The classic treatment is browned butter with fresh sage leaves crisped up in the pan.  It’s very delicious, but don’t let that limit your thinking.

You could have a sauté pan ready with the reduced-whipping-cream-and-cheese sauce from the quick macaroni and cheese posting.  Any cheese, any herbs and spices – it can be a new toy every day. Drain the gnocchi and add them right to the sauce.  Great with steamed broccoli or asparagus or green beans. Special guests?  Make the sauce with cream cheese, and add a little smoked salmon and dill.

You could have a sauté pan ready with a serving of “Hot Tomatoes”.  Add a big handful of greens along with the cooked gnocchi (spinach, arugula, baby kale), turning everything over the heat until the greens just begin to wilt, and you have a whole meal in a bowl.  Extra cheese on top, please!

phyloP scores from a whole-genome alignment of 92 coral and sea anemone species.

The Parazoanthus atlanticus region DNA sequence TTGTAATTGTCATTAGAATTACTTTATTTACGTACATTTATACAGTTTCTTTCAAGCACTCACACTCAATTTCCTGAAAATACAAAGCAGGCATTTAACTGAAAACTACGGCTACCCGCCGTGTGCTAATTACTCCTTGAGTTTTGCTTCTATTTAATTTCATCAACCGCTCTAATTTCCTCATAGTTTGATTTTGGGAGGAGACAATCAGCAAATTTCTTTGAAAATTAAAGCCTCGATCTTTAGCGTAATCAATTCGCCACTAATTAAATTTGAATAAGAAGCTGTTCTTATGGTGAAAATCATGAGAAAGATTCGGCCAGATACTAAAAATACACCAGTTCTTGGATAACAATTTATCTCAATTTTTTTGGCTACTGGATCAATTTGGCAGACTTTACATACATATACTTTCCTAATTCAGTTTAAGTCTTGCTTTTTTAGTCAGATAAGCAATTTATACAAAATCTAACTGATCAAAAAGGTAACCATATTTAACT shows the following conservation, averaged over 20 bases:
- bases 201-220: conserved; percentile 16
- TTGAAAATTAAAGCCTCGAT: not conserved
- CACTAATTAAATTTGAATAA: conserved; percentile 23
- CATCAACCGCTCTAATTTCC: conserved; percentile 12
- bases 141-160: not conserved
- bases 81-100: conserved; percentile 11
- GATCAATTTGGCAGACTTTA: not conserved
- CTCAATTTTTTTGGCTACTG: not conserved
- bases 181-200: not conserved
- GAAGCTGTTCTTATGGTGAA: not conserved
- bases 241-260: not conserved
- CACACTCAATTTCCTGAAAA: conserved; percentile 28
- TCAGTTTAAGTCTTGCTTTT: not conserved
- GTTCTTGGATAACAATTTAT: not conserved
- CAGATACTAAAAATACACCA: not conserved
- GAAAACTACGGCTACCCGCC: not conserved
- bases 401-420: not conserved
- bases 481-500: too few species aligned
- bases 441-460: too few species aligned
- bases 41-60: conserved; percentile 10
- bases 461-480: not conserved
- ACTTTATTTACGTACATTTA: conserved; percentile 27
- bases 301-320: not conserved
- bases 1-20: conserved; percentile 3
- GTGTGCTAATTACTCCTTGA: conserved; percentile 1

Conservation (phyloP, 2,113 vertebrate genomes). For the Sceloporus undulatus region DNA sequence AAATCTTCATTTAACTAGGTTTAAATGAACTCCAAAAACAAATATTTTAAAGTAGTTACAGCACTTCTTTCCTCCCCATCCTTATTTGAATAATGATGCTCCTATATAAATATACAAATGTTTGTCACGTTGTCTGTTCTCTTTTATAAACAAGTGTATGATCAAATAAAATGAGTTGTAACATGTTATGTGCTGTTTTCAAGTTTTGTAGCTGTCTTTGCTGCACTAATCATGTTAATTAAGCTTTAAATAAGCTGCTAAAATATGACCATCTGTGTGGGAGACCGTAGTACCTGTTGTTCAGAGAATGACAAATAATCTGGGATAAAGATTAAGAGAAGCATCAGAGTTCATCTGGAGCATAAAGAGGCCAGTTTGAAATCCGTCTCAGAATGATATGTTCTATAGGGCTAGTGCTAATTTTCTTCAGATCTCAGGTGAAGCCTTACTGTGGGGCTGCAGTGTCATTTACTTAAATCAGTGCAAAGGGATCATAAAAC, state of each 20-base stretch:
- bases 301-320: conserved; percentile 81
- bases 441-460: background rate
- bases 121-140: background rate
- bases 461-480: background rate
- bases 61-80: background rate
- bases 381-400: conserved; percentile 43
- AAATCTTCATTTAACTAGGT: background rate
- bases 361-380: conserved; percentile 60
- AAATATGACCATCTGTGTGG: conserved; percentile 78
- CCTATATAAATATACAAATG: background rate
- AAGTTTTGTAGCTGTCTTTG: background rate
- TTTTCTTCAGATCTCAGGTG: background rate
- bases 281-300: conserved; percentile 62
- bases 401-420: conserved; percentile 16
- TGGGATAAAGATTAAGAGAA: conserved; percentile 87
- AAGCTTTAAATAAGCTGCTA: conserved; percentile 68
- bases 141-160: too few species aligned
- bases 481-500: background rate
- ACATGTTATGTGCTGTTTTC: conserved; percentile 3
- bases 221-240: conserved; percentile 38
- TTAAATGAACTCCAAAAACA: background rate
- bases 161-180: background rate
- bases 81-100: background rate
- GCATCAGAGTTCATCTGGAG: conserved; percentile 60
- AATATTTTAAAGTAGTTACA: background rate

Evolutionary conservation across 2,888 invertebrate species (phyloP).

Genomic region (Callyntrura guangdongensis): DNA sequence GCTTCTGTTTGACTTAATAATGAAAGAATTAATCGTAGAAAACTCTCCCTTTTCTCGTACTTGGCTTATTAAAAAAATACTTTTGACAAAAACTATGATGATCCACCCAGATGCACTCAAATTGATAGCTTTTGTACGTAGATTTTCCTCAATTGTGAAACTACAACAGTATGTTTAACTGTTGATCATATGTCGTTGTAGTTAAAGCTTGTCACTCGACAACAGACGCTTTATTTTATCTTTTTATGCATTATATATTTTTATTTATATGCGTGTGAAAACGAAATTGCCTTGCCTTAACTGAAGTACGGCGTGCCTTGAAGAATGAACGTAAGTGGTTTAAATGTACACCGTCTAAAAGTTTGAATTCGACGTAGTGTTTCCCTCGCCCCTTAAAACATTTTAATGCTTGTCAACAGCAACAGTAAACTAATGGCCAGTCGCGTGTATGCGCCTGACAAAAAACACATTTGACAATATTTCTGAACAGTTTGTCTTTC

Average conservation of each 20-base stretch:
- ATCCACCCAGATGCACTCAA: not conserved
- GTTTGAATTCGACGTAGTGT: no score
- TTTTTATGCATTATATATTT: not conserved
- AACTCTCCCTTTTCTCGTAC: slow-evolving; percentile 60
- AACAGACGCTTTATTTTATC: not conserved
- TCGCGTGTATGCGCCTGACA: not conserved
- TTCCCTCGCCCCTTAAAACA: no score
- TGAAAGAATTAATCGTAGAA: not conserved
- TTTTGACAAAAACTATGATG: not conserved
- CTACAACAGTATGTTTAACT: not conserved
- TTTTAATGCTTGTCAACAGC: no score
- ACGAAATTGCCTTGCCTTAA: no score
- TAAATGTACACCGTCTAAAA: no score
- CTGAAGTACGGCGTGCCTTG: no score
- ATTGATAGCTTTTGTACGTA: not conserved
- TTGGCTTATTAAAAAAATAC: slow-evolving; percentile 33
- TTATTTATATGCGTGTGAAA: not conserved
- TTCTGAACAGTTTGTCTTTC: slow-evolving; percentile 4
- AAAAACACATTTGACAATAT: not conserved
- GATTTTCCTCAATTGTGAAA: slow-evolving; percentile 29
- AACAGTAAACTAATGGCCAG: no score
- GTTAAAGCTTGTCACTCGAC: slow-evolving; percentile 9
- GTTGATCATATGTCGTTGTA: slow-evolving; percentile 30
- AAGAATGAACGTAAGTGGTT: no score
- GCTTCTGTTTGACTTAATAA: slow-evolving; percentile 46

If you don’t want to go the fresh tomato route, just add your favorite tomato sauce to the browning pan and heat until bubbling.  Garnish with more cheese and fresh herbs if you have them.

I try to have bags of gnocchi in my freezer at all times for fast single servings.  They’re also impressive if someone just happens to be dropping by and you want to throw a little something together. Remember to lable your bags, though.  I make three kinds of gnocchi:  regular, gluten-free, and lactose-free.  I can eat anything, but I have a variety of friends with special dietary requirements.  It’s not nice to hurt your friends!